On September 11, 2001, Canadian airports accepted more than 200 diverted flights – an effort known as Operation Yellow Ribbon – after U.S. airspace was abruptly closed. Several thousand American passengers were sheltered in the small town of Gander, Newfoundland and Labrador, and other nearby towns, effectively doubling the size of those communities in a matter of hours.
One such trans-Atlantic flight was Delta Air Lines Flight 15, which had been heading to Atlanta from Frankfurt, Germany when it was rerouted to Gander. The Flight 15 passengers and crew were eventually hosted in the nearby town of Lewisporte, where they spent the next four days until U.S. airspace was reopened.
To show their tangible appreciation for the extraordinary and spontaneous hospitality provided by their new friends, the Delta Flight 15 passengers and crew members established an endowed college scholarship fund for graduating high school students in Lewisporte. In the past ten years this fund has grown to over $1.5 million and has assisted approximately 134 students to attend college or university.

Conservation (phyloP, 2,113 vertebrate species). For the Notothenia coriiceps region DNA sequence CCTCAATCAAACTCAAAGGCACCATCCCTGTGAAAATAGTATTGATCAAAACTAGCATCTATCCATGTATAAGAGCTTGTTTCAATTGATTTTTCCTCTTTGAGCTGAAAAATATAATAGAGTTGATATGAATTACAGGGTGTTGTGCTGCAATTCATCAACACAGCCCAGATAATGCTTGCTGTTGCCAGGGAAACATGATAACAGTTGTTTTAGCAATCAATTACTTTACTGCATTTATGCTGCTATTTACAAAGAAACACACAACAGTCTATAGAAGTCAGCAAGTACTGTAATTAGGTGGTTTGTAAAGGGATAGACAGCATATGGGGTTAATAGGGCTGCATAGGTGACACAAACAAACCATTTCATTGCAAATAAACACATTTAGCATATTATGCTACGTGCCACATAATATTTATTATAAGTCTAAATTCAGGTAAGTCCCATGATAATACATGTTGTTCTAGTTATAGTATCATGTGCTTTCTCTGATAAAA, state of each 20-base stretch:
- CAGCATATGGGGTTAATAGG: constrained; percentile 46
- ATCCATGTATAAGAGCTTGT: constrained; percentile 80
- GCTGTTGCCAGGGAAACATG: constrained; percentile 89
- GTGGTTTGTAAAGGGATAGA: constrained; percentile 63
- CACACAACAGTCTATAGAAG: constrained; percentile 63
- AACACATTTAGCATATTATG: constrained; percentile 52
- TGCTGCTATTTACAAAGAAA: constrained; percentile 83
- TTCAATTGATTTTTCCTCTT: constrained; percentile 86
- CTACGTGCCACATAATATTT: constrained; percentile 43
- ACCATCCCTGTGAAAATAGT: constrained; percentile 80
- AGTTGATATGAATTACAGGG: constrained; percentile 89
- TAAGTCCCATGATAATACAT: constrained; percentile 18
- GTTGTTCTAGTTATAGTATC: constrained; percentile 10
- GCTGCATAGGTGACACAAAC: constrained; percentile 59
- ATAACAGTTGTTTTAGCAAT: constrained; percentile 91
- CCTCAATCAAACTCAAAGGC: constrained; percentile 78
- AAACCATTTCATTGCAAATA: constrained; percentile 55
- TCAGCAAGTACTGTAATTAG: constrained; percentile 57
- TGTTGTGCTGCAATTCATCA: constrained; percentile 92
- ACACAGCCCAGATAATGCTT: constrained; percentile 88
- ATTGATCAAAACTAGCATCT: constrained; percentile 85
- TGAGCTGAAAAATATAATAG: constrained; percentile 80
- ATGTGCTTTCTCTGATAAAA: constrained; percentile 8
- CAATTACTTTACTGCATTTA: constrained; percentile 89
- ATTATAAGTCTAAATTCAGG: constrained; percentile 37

On September 6, 2011, Consul General Stephen Brereton hosted representatives from Lewisporte and the "Plane People" of the Delta Flight 15 for a reunion to commemorate the 10th anniversary of this tragedy and highlight the incredible friendship and generosity that made the scholarship fund possible. Special guests included U.S. Congressman Tom Price, Lewisporte Mayor Brian Peckford, Scholarship Fund Administrator/ Flight 15 Passenger Shirley Brooks-Jones, 2002 Scholarship Recipient Raie Lene Kirby, several Delta crew and passengers, other Atlanta guests.
At this time of remembrance, and in the years ahead, Canadians will continue to keep the victims and families of September 11 in our thoughts.
Read more on remembering 9/11.